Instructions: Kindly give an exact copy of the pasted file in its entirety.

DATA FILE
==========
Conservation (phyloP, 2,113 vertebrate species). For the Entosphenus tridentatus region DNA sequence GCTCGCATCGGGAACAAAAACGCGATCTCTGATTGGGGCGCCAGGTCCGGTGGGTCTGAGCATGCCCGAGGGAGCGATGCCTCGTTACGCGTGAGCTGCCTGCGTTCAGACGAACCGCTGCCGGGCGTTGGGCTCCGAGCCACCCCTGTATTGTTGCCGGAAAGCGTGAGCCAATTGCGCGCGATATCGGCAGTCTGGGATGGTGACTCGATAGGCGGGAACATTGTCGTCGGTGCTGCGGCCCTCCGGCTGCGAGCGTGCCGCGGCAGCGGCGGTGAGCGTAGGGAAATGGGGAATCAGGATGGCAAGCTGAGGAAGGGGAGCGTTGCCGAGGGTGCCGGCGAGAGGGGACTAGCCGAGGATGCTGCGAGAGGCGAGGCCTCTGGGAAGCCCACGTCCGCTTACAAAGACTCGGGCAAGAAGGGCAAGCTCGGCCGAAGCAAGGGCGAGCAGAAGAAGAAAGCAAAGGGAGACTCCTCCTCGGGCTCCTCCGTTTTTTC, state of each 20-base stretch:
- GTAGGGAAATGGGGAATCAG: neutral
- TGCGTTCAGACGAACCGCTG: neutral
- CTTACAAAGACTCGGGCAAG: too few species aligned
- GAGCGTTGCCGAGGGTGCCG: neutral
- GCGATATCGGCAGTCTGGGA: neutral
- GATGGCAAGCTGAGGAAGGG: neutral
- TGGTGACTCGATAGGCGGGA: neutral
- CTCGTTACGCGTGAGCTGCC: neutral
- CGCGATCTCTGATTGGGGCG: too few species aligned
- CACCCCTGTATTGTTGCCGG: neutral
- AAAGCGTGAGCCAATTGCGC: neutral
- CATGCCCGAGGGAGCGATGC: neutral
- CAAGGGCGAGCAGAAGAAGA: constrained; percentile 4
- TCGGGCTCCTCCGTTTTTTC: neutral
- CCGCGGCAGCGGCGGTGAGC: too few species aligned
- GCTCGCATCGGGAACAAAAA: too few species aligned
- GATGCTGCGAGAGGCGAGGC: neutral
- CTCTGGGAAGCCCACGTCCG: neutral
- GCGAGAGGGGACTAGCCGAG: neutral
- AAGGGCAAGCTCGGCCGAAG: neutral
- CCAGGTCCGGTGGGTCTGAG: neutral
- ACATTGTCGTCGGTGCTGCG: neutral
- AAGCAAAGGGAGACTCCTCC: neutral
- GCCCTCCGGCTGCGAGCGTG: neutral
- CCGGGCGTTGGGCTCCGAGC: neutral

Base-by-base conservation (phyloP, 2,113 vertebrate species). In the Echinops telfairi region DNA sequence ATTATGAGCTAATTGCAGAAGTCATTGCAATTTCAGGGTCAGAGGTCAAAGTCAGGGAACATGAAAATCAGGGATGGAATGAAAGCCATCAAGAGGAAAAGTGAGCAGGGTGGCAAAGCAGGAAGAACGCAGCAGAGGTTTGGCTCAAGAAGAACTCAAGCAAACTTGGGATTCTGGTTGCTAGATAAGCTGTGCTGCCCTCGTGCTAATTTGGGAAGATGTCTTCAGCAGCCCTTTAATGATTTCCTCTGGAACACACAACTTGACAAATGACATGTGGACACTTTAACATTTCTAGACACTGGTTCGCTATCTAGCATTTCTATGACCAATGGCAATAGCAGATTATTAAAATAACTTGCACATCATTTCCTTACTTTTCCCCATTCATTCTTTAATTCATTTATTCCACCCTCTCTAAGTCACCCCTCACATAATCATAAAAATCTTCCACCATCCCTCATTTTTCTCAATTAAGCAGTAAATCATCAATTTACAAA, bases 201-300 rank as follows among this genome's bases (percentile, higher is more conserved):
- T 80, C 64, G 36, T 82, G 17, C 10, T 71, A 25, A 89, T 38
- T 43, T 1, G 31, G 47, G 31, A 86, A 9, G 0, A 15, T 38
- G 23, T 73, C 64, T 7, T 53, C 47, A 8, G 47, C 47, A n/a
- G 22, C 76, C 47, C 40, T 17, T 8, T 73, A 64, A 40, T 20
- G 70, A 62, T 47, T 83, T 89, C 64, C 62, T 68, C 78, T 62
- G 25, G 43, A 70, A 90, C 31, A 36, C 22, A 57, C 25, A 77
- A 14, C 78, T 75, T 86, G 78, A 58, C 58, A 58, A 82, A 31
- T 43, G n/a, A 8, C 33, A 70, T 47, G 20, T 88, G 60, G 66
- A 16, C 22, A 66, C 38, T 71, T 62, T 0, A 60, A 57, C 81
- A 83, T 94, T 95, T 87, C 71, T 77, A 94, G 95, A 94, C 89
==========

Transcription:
Conservation (phyloP, 2,113 vertebrate species). For the Entosphenus tridentatus region DNA sequence GCTCGCATCGGGAACAAAAACGCGATCTCTGATTGGGGCGCCAGGTCCGGTGGGTCTGAGCATGCCCGAGGGAGCGATGCCTCGTTACGCGTGAGCTGCCTGCGTTCAGACGAACCGCTGCCGGGCGTTGGGCTCCGAGCCACCCCTGTATTGTTGCCGGAAAGCGTGAGCCAATTGCGCGCGATATCGGCAGTCTGGGATGGTGACTCGATAGGCGGGAACATTGTCGTCGGTGCTGCGGCCCTCCGGCTGCGAGCGTGCCGCGGCAGCGGCGGTGAGCGTAGGGAAATGGGGAATCAGGATGGCAAGCTGAGGAAGGGGAGCGTTGCCGAGGGTGCCGGCGAGAGGGGACTAGCCGAGGATGCTGCGAGAGGCGAGGCCTCTGGGAAGCCCACGTCCGCTTACAAAGACTCGGGCAAGAAGGGCAAGCTCGGCCGAAGCAAGGGCGAGCAGAAGAAGAAAGCAAAGGGAGACTCCTCCTCGGGCTCCTCCGTTTTTTC, state of each 20-base stretch:
- GTAGGGAAATGGGGAATCAG: neutral
- TGCGTTCAGACGAACCGCTG: neutral
- CTTACAAAGACTCGGGCAAG: too few species aligned
- GAGCGTTGCCGAGGGTGCCG: neutral
- GCGATATCGGCAGTCTGGGA: neutral
- GATGGCAAGCTGAGGAAGGG: neutral
- TGGTGACTCGATAGGCGGGA: neutral
- CTCGTTACGCGTGAGCTGCC: neutral
- CGCGATCTCTGATTGGGGCG: too few species aligned
- CACCCCTGTATTGTTGCCGG: neutral
- AAAGCGTGAGCCAATTGCGC: neutral
- CATGCCCGAGGGAGCGATGC: neutral
- CAAGGGCGAGCAGAAGAAGA: constrained; percentile 4
- TCGGGCTCCTCCGTTTTTTC: neutral
- CCGCGGCAGCGGCGGTGAGC: too few species aligned
- GCTCGCATCGGGAACAAAAA: too few species aligned
- GATGCTGCGAGAGGCGAGGC: neutral
- CTCTGGGAAGCCCACGTCCG: neutral
- GCGAGAGGGGACTAGCCGAG: neutral
- AAGGGCAAGCTCGGCCGAAG: neutral
- CCAGGTCCGGTGGGTCTGAG: neutral
- ACATTGTCGTCGGTGCTGCG: neutral
- AAGCAAAGGGAGACTCCTCC: neutral
- GCCCTCCGGCTGCGAGCGTG: neutral
- CCGGGCGTTGGGCTCCGAGC: neutral

Base-by-base conservation (phyloP, 2,113 vertebrate species). In the Echinops telfairi region DNA sequence ATTATGAGCTAATTGCAGAAGTCATTGCAATTTCAGGGTCAGAGGTCAAAGTCAGGGAACATGAAAATCAGGGATGGAATGAAAGCCATCAAGAGGAAAAGTGAGCAGGGTGGCAAAGCAGGAAGAACGCAGCAGAGGTTTGGCTCAAGAAGAACTCAAGCAAACTTGGGATTCTGGTTGCTAGATAAGCTGTGCTGCCCTCGTGCTAATTTGGGAAGATGTCTTCAGCAGCCCTTTAATGATTTCCTCTGGAACACACAACTTGACAAATGACATGTGGACACTTTAACATTTCTAGACACTGGTTCGCTATCTAGCATTTCTATGACCAATGGCAATAGCAGATTATTAAAATAACTTGCACATCATTTCCTTACTTTTCCCCATTCATTCTTTAATTCATTTATTCCACCCTCTCTAAGTCACCCCTCACATAATCATAAAAATCTTCCACCATCCCTCATTTTTCTCAATTAAGCAGTAAATCATCAATTTACAAA, bases 201-300 rank as follows among this genome's bases (percentile, higher is more conserved):
- T 80, C 64, G 36, T 82, G 17, C 10, T 71, A 25, A 89, T 38
- T 43, T 1, G 31, G 47, G 31, A 86, A 9, G 0, A 15, T 38
- G 23, T 73, C 64, T 7, T 53, C 47, A 8, G 47, C 47, A n/a
- G 22, C 76, C 47, C 40, T 17, T 8, T 73, A 64, A 40, T 20
- G 70, A 62, T 47, T 83, T 89, C 64, C 62, T 68, C 78, T 62
- G 25, G 43, A 70, A 90, C 31, A 36, C 22, A 57, C 25, A 77
- A 14, C 78, T 75, T 86, G 78, A 58, C 58, A 58, A 82, A 31
- T 43, G n/a, A 8, C 33, A 70, T 47, G 20, T 88, G 60, G 66
- A 16, C 22, A 66, C 38, T 71, T 62, T 0, A 60, A 57, C 81
- A 83, T 94, T 95, T 87, C 71, T 77, A 94, G 95, A 94, C 89